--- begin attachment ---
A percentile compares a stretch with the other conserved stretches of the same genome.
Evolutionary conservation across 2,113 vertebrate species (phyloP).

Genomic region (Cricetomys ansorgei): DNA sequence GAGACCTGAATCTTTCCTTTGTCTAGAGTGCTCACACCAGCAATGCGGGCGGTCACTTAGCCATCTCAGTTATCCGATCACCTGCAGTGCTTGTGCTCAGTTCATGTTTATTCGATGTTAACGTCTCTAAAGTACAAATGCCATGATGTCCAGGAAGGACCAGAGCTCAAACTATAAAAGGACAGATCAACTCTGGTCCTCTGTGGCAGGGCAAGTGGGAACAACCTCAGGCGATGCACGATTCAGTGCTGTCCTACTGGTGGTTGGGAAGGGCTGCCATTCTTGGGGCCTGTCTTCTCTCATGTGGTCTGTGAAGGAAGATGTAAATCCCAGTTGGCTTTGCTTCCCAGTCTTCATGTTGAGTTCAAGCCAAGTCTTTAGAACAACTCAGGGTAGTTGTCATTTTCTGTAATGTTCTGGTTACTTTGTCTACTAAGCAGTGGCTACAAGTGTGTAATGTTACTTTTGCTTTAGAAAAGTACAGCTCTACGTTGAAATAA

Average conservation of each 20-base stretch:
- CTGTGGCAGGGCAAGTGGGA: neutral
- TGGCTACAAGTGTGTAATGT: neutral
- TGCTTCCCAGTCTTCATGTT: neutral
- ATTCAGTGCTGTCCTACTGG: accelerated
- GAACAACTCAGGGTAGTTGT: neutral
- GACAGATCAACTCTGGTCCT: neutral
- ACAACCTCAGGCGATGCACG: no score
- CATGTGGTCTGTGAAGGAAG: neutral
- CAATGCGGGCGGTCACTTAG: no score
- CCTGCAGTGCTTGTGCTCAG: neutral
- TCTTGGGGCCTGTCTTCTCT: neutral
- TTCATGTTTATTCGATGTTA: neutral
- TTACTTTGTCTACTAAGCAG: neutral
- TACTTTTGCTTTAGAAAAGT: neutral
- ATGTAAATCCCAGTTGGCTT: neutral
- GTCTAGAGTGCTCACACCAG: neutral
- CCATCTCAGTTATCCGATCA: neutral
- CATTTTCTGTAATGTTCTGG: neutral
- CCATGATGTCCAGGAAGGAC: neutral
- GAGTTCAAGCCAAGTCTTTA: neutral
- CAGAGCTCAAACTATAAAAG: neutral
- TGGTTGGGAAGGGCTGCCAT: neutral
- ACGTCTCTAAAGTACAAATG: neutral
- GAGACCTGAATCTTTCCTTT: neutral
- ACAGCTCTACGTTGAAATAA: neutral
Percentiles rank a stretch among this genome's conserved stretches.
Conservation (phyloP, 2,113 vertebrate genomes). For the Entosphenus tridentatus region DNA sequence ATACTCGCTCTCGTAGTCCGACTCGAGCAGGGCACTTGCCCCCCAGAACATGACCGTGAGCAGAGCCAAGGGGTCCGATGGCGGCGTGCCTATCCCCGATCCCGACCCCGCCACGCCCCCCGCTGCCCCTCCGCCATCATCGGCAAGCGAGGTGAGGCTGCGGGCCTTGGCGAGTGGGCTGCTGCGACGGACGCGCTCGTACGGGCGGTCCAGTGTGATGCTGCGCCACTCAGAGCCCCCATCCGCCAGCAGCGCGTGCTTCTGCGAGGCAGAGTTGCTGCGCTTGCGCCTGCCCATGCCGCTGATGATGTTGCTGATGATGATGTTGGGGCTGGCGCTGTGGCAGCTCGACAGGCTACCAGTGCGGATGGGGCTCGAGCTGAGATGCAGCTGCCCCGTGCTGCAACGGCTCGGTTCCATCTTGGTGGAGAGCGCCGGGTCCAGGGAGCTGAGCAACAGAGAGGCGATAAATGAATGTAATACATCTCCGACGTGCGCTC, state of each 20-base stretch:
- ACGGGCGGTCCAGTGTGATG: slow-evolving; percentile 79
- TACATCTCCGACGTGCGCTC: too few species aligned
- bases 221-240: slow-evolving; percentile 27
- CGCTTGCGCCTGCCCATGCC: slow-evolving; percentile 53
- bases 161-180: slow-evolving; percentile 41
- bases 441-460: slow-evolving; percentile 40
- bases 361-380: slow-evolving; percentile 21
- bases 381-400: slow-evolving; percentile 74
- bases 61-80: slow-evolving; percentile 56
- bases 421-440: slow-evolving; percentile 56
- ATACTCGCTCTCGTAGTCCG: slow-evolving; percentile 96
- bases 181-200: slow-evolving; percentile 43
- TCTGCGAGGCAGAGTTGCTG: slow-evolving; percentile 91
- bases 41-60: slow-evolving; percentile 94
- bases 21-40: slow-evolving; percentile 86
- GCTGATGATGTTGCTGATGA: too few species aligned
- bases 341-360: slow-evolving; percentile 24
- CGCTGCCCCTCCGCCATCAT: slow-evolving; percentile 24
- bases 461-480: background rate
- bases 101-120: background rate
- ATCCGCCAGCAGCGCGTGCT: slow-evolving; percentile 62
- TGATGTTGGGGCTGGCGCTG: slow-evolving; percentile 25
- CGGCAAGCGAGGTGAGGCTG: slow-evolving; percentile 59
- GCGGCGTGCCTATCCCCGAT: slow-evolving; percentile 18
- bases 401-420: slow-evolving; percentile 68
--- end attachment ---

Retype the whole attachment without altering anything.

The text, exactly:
A percentile compares a stretch with the other conserved stretches of the same genome.
Evolutionary conservation across 2,113 vertebrate species (phyloP).

Genomic region (Cricetomys ansorgei): DNA sequence GAGACCTGAATCTTTCCTTTGTCTAGAGTGCTCACACCAGCAATGCGGGCGGTCACTTAGCCATCTCAGTTATCCGATCACCTGCAGTGCTTGTGCTCAGTTCATGTTTATTCGATGTTAACGTCTCTAAAGTACAAATGCCATGATGTCCAGGAAGGACCAGAGCTCAAACTATAAAAGGACAGATCAACTCTGGTCCTCTGTGGCAGGGCAAGTGGGAACAACCTCAGGCGATGCACGATTCAGTGCTGTCCTACTGGTGGTTGGGAAGGGCTGCCATTCTTGGGGCCTGTCTTCTCTCATGTGGTCTGTGAAGGAAGATGTAAATCCCAGTTGGCTTTGCTTCCCAGTCTTCATGTTGAGTTCAAGCCAAGTCTTTAGAACAACTCAGGGTAGTTGTCATTTTCTGTAATGTTCTGGTTACTTTGTCTACTAAGCAGTGGCTACAAGTGTGTAATGTTACTTTTGCTTTAGAAAAGTACAGCTCTACGTTGAAATAA

Average conservation of each 20-base stretch:
- CTGTGGCAGGGCAAGTGGGA: neutral
- TGGCTACAAGTGTGTAATGT: neutral
- TGCTTCCCAGTCTTCATGTT: neutral
- ATTCAGTGCTGTCCTACTGG: accelerated
- GAACAACTCAGGGTAGTTGT: neutral
- GACAGATCAACTCTGGTCCT: neutral
- ACAACCTCAGGCGATGCACG: no score
- CATGTGGTCTGTGAAGGAAG: neutral
- CAATGCGGGCGGTCACTTAG: no score
- CCTGCAGTGCTTGTGCTCAG: neutral
- TCTTGGGGCCTGTCTTCTCT: neutral
- TTCATGTTTATTCGATGTTA: neutral
- TTACTTTGTCTACTAAGCAG: neutral
- TACTTTTGCTTTAGAAAAGT: neutral
- ATGTAAATCCCAGTTGGCTT: neutral
- GTCTAGAGTGCTCACACCAG: neutral
- CCATCTCAGTTATCCGATCA: neutral
- CATTTTCTGTAATGTTCTGG: neutral
- CCATGATGTCCAGGAAGGAC: neutral
- GAGTTCAAGCCAAGTCTTTA: neutral
- CAGAGCTCAAACTATAAAAG: neutral
- TGGTTGGGAAGGGCTGCCAT: neutral
- ACGTCTCTAAAGTACAAATG: neutral
- GAGACCTGAATCTTTCCTTT: neutral
- ACAGCTCTACGTTGAAATAA: neutral
Percentiles rank a stretch among this genome's conserved stretches.
Conservation (phyloP, 2,113 vertebrate genomes). For the Entosphenus tridentatus region DNA sequence ATACTCGCTCTCGTAGTCCGACTCGAGCAGGGCACTTGCCCCCCAGAACATGACCGTGAGCAGAGCCAAGGGGTCCGATGGCGGCGTGCCTATCCCCGATCCCGACCCCGCCACGCCCCCCGCTGCCCCTCCGCCATCATCGGCAAGCGAGGTGAGGCTGCGGGCCTTGGCGAGTGGGCTGCTGCGACGGACGCGCTCGTACGGGCGGTCCAGTGTGATGCTGCGCCACTCAGAGCCCCCATCCGCCAGCAGCGCGTGCTTCTGCGAGGCAGAGTTGCTGCGCTTGCGCCTGCCCATGCCGCTGATGATGTTGCTGATGATGATGTTGGGGCTGGCGCTGTGGCAGCTCGACAGGCTACCAGTGCGGATGGGGCTCGAGCTGAGATGCAGCTGCCCCGTGCTGCAACGGCTCGGTTCCATCTTGGTGGAGAGCGCCGGGTCCAGGGAGCTGAGCAACAGAGAGGCGATAAATGAATGTAATACATCTCCGACGTGCGCTC, state of each 20-base stretch:
- ACGGGCGGTCCAGTGTGATG: slow-evolving; percentile 79
- TACATCTCCGACGTGCGCTC: too few species aligned
- bases 221-240: slow-evolving; percentile 27
- CGCTTGCGCCTGCCCATGCC: slow-evolving; percentile 53
- bases 161-180: slow-evolving; percentile 41
- bases 441-460: slow-evolving; percentile 40
- bases 361-380: slow-evolving; percentile 21
- bases 381-400: slow-evolving; percentile 74
- bases 61-80: slow-evolving; percentile 56
- bases 421-440: slow-evolving; percentile 56
- ATACTCGCTCTCGTAGTCCG: slow-evolving; percentile 96
- bases 181-200: slow-evolving; percentile 43
- TCTGCGAGGCAGAGTTGCTG: slow-evolving; percentile 91
- bases 41-60: slow-evolving; percentile 94
- bases 21-40: slow-evolving; percentile 86
- GCTGATGATGTTGCTGATGA: too few species aligned
- bases 341-360: slow-evolving; percentile 24
- CGCTGCCCCTCCGCCATCAT: slow-evolving; percentile 24
- bases 461-480: background rate
- bases 101-120: background rate
- ATCCGCCAGCAGCGCGTGCT: slow-evolving; percentile 62
- TGATGTTGGGGCTGGCGCTG: slow-evolving; percentile 25
- CGGCAAGCGAGGTGAGGCTG: slow-evolving; percentile 59
- GCGGCGTGCCTATCCCCGAT: slow-evolving; percentile 18
- bases 401-420: slow-evolving; percentile 68